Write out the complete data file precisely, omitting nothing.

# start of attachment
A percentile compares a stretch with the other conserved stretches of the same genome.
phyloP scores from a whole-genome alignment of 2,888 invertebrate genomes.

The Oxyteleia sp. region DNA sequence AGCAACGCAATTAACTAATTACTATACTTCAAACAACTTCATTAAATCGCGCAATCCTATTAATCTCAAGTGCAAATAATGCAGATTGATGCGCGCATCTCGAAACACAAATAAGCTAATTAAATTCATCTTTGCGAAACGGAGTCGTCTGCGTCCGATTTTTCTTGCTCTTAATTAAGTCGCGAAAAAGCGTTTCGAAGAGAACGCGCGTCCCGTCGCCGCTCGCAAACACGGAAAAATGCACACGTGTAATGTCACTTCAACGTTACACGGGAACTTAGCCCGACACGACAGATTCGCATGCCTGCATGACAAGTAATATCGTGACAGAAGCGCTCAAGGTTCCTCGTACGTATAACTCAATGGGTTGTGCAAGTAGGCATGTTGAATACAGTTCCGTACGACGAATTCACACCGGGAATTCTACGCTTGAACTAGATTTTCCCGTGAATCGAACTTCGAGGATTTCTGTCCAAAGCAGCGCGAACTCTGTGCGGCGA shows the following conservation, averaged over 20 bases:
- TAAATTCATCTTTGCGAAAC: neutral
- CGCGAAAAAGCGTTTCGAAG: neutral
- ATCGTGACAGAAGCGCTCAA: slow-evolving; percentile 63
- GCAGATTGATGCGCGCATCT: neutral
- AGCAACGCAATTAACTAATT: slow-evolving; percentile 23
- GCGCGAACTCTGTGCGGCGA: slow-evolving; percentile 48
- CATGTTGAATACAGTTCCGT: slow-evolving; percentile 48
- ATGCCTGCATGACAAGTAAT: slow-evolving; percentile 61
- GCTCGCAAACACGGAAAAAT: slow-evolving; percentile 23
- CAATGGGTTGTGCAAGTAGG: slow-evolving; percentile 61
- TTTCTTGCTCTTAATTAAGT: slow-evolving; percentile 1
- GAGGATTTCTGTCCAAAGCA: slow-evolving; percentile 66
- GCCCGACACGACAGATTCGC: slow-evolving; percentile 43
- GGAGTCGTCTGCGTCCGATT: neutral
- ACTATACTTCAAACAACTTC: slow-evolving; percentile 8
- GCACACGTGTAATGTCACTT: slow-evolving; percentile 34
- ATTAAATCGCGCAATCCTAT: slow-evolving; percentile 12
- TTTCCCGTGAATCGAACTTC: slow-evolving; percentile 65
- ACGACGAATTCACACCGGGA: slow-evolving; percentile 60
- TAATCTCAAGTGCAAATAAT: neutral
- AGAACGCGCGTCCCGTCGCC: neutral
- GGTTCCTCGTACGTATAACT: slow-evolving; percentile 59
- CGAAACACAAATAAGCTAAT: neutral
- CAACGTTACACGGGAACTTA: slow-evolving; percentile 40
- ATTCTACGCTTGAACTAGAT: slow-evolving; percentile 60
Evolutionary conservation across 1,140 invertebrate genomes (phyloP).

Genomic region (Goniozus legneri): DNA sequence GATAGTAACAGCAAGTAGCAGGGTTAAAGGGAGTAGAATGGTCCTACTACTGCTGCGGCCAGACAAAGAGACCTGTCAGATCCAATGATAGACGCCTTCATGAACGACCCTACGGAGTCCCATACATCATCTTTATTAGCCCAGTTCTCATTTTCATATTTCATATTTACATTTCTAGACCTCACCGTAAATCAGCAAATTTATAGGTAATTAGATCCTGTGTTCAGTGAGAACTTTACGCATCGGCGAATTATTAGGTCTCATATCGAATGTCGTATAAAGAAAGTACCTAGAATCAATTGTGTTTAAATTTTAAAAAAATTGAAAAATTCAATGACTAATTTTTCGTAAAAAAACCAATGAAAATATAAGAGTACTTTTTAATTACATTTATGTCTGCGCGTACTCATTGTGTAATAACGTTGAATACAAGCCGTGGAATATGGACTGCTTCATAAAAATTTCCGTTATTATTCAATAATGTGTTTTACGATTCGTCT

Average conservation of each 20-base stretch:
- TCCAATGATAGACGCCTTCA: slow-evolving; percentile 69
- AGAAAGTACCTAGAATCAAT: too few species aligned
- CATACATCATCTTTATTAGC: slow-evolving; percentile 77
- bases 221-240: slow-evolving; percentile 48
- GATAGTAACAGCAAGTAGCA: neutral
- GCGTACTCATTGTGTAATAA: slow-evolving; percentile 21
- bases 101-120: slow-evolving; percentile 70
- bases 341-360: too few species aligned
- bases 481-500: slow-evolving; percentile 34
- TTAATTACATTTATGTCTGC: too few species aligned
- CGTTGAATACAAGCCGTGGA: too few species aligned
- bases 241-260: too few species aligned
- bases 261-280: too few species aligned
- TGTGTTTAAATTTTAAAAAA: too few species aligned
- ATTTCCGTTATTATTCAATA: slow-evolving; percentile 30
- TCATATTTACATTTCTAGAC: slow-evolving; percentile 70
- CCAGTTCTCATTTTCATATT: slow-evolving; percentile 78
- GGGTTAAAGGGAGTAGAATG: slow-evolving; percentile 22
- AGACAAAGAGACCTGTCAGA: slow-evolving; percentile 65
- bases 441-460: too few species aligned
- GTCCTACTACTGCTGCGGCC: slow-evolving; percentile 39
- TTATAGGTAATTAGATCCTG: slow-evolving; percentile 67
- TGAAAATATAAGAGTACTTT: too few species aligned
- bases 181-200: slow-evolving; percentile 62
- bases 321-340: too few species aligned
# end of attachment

A percentile compares a stretch with the other conserved stretches of the same genome.
phyloP scores from a whole-genome alignment of 2,888 invertebrate genomes.

The Oxyteleia sp. region DNA sequence AGCAACGCAATTAACTAATTACTATACTTCAAACAACTTCATTAAATCGCGCAATCCTATTAATCTCAAGTGCAAATAATGCAGATTGATGCGCGCATCTCGAAACACAAATAAGCTAATTAAATTCATCTTTGCGAAACGGAGTCGTCTGCGTCCGATTTTTCTTGCTCTTAATTAAGTCGCGAAAAAGCGTTTCGAAGAGAACGCGCGTCCCGTCGCCGCTCGCAAACACGGAAAAATGCACACGTGTAATGTCACTTCAACGTTACACGGGAACTTAGCCCGACACGACAGATTCGCATGCCTGCATGACAAGTAATATCGTGACAGAAGCGCTCAAGGTTCCTCGTACGTATAACTCAATGGGTTGTGCAAGTAGGCATGTTGAATACAGTTCCGTACGACGAATTCACACCGGGAATTCTACGCTTGAACTAGATTTTCCCGTGAATCGAACTTCGAGGATTTCTGTCCAAAGCAGCGCGAACTCTGTGCGGCGA shows the following conservation, averaged over 20 bases:
- TAAATTCATCTTTGCGAAAC: neutral
- CGCGAAAAAGCGTTTCGAAG: neutral
- ATCGTGACAGAAGCGCTCAA: slow-evolving; percentile 63
- GCAGATTGATGCGCGCATCT: neutral
- AGCAACGCAATTAACTAATT: slow-evolving; percentile 23
- GCGCGAACTCTGTGCGGCGA: slow-evolving; percentile 48
- CATGTTGAATACAGTTCCGT: slow-evolving; percentile 48
- ATGCCTGCATGACAAGTAAT: slow-evolving; percentile 61
- GCTCGCAAACACGGAAAAAT: slow-evolving; percentile 23
- CAATGGGTTGTGCAAGTAGG: slow-evolving; percentile 61
- TTTCTTGCTCTTAATTAAGT: slow-evolving; percentile 1
- GAGGATTTCTGTCCAAAGCA: slow-evolving; percentile 66
- GCCCGACACGACAGATTCGC: slow-evolving; percentile 43
- GGAGTCGTCTGCGTCCGATT: neutral
- ACTATACTTCAAACAACTTC: slow-evolving; percentile 8
- GCACACGTGTAATGTCACTT: slow-evolving; percentile 34
- ATTAAATCGCGCAATCCTAT: slow-evolving; percentile 12
- TTTCCCGTGAATCGAACTTC: slow-evolving; percentile 65
- ACGACGAATTCACACCGGGA: slow-evolving; percentile 60
- TAATCTCAAGTGCAAATAAT: neutral
- AGAACGCGCGTCCCGTCGCC: neutral
- GGTTCCTCGTACGTATAACT: slow-evolving; percentile 59
- CGAAACACAAATAAGCTAAT: neutral
- CAACGTTACACGGGAACTTA: slow-evolving; percentile 40
- ATTCTACGCTTGAACTAGAT: slow-evolving; percentile 60
Evolutionary conservation across 1,140 invertebrate genomes (phyloP).

Genomic region (Goniozus legneri): DNA sequence GATAGTAACAGCAAGTAGCAGGGTTAAAGGGAGTAGAATGGTCCTACTACTGCTGCGGCCAGACAAAGAGACCTGTCAGATCCAATGATAGACGCCTTCATGAACGACCCTACGGAGTCCCATACATCATCTTTATTAGCCCAGTTCTCATTTTCATATTTCATATTTACATTTCTAGACCTCACCGTAAATCAGCAAATTTATAGGTAATTAGATCCTGTGTTCAGTGAGAACTTTACGCATCGGCGAATTATTAGGTCTCATATCGAATGTCGTATAAAGAAAGTACCTAGAATCAATTGTGTTTAAATTTTAAAAAAATTGAAAAATTCAATGACTAATTTTTCGTAAAAAAACCAATGAAAATATAAGAGTACTTTTTAATTACATTTATGTCTGCGCGTACTCATTGTGTAATAACGTTGAATACAAGCCGTGGAATATGGACTGCTTCATAAAAATTTCCGTTATTATTCAATAATGTGTTTTACGATTCGTCT

Average conservation of each 20-base stretch:
- TCCAATGATAGACGCCTTCA: slow-evolving; percentile 69
- AGAAAGTACCTAGAATCAAT: too few species aligned
- CATACATCATCTTTATTAGC: slow-evolving; percentile 77
- bases 221-240: slow-evolving; percentile 48
- GATAGTAACAGCAAGTAGCA: neutral
- GCGTACTCATTGTGTAATAA: slow-evolving; percentile 21
- bases 101-120: slow-evolving; percentile 70
- bases 341-360: too few species aligned
- bases 481-500: slow-evolving; percentile 34
- TTAATTACATTTATGTCTGC: too few species aligned
- CGTTGAATACAAGCCGTGGA: too few species aligned
- bases 241-260: too few species aligned
- bases 261-280: too few species aligned
- TGTGTTTAAATTTTAAAAAA: too few species aligned
- ATTTCCGTTATTATTCAATA: slow-evolving; percentile 30
- TCATATTTACATTTCTAGAC: slow-evolving; percentile 70
- CCAGTTCTCATTTTCATATT: slow-evolving; percentile 78
- GGGTTAAAGGGAGTAGAATG: slow-evolving; percentile 22
- AGACAAAGAGACCTGTCAGA: slow-evolving; percentile 65
- bases 441-460: too few species aligned
- GTCCTACTACTGCTGCGGCC: slow-evolving; percentile 39
- TTATAGGTAATTAGATCCTG: slow-evolving; percentile 67
- TGAAAATATAAGAGTACTTT: too few species aligned
- bases 181-200: slow-evolving; percentile 62
- bases 321-340: too few species aligned